Cardinal John Henry Newman

Cardinal Newman

John Henry Newman was born on February 21st 1801 in London to John and Jemima Newman. Due to John Sr.'s position as a banker, Newman and his five younger siblings enjoyed a middle-class upbringing on Southampton Street in Bloomsbury. Like many people in England, at the time Newman and his family were members of the Church of England. His religious upbringing provided for his early exposure to the Bible and literature in general. It was not until he was about fifteen years old that he truly discovered his faith, and experienced what he would refer to as his first conversion: 

“When I was fifteen a great change of thought took place in me. I fell under the influences of a definite Creed … I believed that the inward conversion of which I was conscious … would last into the next life, and that I was elected to eternal glory. … I believe that it had some influence on my opinions … in isolating me from the objects which surrounded me, in confirming me in my mistrust of the reality of material phenomena, and making me rest in the thought of two and two only absolute and luminously self-evident beings, myself and my creator.” Apologia 

Educated at Oxford, he graduated in 1821. In 1824 he was ordained as deacon and shortly after, in 1825, he was ordained and became a curate of St. Clement’s Church in Oxford. During his time as curate Newman was well known for his devotion to his parishioners with a particular focus on the poor, the sick, and the dying. He further took his dedication to humanity by becoming a lecturer and tutor at Oriel College. 

While at Oriel, Newman became very dedicated to scholarship and the study of early Christianity and in particular the early Church Fathers. During this time, Newman preached at the official Church of the University - St. Mary the Virgin Church - in the heart of Oxford. Many people traveled to hear him preach; scholars consider this moment to be the very beginning of the Oxford Movement.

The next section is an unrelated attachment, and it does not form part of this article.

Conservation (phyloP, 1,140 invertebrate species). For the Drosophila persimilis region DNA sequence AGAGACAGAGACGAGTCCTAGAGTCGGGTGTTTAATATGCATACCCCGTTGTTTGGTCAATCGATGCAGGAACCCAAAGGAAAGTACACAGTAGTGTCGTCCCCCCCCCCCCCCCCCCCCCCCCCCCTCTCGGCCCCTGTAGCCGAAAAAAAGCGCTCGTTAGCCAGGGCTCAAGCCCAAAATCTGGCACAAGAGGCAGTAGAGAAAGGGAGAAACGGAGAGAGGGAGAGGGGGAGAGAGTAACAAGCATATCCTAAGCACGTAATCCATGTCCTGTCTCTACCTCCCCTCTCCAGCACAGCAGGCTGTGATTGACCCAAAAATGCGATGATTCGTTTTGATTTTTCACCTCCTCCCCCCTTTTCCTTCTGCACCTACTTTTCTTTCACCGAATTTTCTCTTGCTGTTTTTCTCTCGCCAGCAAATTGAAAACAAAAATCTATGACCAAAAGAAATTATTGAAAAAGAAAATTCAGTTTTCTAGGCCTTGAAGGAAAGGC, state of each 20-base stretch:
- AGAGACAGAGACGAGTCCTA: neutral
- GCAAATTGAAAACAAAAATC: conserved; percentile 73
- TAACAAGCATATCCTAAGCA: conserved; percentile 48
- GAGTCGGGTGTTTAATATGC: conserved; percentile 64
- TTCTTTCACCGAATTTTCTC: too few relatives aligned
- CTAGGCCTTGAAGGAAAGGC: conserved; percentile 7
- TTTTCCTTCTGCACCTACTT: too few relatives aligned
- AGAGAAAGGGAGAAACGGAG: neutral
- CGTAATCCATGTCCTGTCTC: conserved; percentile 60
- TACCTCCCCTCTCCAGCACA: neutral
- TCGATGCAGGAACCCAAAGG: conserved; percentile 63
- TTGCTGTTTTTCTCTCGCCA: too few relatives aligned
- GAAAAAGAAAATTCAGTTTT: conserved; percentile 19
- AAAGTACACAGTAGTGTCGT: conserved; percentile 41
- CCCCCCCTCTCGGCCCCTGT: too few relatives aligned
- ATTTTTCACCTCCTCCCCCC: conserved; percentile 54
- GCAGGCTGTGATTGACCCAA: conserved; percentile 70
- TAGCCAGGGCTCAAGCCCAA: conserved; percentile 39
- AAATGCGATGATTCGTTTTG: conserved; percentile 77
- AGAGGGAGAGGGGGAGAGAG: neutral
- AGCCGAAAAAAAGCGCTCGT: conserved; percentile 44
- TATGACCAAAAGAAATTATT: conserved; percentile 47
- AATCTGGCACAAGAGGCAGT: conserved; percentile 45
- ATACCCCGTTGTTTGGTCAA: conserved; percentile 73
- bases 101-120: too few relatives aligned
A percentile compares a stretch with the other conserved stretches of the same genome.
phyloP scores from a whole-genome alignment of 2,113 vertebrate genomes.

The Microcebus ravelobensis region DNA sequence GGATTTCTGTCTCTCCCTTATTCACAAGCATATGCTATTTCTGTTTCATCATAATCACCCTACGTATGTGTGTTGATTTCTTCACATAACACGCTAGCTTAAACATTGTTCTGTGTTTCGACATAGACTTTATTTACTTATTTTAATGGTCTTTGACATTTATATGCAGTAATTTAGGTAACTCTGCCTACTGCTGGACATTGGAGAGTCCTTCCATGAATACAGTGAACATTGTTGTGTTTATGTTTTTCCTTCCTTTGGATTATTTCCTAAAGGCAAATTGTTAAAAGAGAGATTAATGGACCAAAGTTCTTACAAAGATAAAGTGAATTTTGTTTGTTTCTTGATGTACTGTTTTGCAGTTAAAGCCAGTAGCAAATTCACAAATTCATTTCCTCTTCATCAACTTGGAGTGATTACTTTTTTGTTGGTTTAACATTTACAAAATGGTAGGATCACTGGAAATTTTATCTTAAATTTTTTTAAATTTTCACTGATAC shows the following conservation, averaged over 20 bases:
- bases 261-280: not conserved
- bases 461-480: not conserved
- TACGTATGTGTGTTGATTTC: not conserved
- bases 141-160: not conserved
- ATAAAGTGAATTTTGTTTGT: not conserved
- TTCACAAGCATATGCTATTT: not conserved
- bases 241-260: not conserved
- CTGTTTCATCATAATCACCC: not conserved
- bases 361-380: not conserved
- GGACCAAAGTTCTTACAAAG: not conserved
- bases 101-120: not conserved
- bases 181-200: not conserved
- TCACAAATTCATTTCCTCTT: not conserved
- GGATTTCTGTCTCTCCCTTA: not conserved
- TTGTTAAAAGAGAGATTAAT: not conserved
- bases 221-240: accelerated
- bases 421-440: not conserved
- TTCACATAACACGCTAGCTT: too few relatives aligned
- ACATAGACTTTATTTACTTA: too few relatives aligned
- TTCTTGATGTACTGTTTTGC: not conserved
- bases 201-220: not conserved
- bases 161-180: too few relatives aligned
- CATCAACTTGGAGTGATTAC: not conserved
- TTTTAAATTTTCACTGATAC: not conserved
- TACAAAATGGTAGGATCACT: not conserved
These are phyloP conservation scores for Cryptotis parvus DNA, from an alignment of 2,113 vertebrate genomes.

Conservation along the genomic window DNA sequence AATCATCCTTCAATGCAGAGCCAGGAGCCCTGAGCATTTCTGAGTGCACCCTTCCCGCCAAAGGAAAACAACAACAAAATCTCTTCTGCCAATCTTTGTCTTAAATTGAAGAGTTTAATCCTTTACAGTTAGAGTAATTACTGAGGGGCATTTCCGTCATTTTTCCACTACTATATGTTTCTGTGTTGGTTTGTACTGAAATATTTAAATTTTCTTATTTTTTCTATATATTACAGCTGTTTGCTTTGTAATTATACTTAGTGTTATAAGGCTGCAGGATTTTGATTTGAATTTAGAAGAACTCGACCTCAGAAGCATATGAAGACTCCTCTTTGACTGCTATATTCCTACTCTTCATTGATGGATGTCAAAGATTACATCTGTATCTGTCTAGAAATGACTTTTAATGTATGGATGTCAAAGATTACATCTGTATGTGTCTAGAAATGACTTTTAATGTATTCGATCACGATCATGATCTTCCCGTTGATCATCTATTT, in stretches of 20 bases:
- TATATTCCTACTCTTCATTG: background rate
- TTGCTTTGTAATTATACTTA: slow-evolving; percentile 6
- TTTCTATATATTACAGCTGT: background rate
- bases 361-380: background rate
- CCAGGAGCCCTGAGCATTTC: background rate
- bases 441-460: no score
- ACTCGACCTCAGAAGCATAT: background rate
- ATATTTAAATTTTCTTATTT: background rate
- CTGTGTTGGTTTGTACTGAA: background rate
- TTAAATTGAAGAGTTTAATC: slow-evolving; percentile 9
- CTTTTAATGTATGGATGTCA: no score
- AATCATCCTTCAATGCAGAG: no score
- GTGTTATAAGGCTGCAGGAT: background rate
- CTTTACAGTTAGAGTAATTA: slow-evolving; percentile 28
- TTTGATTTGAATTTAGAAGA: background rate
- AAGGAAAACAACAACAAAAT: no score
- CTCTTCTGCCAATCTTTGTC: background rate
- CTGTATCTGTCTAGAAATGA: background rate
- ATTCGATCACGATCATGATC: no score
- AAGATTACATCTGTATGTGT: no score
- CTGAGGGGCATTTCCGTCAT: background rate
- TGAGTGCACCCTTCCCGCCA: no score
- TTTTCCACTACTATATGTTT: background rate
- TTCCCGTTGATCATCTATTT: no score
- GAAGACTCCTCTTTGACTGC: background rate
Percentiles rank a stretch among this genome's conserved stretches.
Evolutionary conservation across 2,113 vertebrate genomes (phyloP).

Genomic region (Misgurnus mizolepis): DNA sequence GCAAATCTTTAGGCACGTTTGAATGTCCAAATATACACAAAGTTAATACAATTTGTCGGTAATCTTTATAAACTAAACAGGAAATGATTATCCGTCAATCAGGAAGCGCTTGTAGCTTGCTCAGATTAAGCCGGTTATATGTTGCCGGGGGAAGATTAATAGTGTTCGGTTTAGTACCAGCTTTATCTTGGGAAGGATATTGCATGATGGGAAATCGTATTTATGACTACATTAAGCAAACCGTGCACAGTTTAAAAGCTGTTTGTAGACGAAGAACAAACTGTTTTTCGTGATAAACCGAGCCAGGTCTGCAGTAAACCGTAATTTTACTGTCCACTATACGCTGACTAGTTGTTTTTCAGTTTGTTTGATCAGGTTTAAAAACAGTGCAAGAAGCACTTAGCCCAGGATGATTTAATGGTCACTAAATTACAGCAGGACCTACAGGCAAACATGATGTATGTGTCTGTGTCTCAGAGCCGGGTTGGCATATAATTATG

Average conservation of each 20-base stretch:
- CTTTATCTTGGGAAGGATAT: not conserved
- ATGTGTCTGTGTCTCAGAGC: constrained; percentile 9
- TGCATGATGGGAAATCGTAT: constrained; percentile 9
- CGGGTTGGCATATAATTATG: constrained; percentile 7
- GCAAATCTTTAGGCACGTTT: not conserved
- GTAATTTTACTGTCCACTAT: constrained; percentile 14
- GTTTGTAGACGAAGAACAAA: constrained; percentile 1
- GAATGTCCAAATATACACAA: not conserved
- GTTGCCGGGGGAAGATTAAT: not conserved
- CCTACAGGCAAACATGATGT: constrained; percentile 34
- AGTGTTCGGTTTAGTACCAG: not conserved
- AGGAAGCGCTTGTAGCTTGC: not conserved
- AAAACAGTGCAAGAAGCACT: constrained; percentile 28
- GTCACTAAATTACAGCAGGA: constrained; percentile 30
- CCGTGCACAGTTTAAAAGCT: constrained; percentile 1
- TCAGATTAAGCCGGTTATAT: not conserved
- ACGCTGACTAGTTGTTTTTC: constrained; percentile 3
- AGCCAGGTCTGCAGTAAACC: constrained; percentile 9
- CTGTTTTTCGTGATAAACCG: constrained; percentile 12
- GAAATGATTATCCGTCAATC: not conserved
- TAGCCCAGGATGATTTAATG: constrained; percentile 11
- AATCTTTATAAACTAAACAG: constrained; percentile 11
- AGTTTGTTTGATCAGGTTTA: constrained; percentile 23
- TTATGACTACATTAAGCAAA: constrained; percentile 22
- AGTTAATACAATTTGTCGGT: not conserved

In December of 1832, Newman took to traveling in the South of Europe with Archdeacon Robert Froude and his family. As much as Newman enjoyed his tour, and in particular his stay in Rome, he became gravely ill with typhoid fever. Although he was quite delirious during his illness, he eventually recovered and his convictions led him to believe that God had more for him in England.  

Upon his return to England, Newman threw himself into his work to bring about new religious renewal in the country, with the aid of several of his associates. The group shared their views mainly through printed matter, particularly through pamphlets. The first of these publications was known as Tracts for the Times. However, the most efficient way for Newman to reach the people was continuously through his sermons and lectures. As a result, many of his younger listeners, especially university students, took up the motto Credo in Newmanum (“I believe in Newman”).  

In October of 1845 Newman completed his journey in faith and converted to Catholicism. He became a Catholic priest in 1847 and, ultimately, a Cardinal in 1879. 

Cardinal John Henry Newman was influential in the establishment of the Catholic University of Ireland. As a rector there from 1854 to 1858, Newman had a special interest in university education,  

“It is the education which gives a man a clear conscious view of his own opinions and judgments, a truth in developing them, an eloquence in expressing them and a force in urging them.” 

When Cardinal Newman died in 1890, he left behind a legacy of Catholic theological works, including sermons, essays, and books, as well as poetry, and hymns.

When Cardinal Newman was canonized on October 13, 2019, Pope Francis said, 

 “the holiness of everyday life, of which Saint Cardinal Newman speaks: ‘The Christian has a profound, silent, hidden peace, which the world does not see. [...]’ (Parochial and Plain Sermons, V, 5). We ask to be like this, gentle lights among the darkness of the world. Jesus, ‘stay with us and we will begin to shine as you shine, to shine in order to be a light for others’ (Meditations on Christian Doctrine, VII, 3).” 

Cardinal John Henry Newman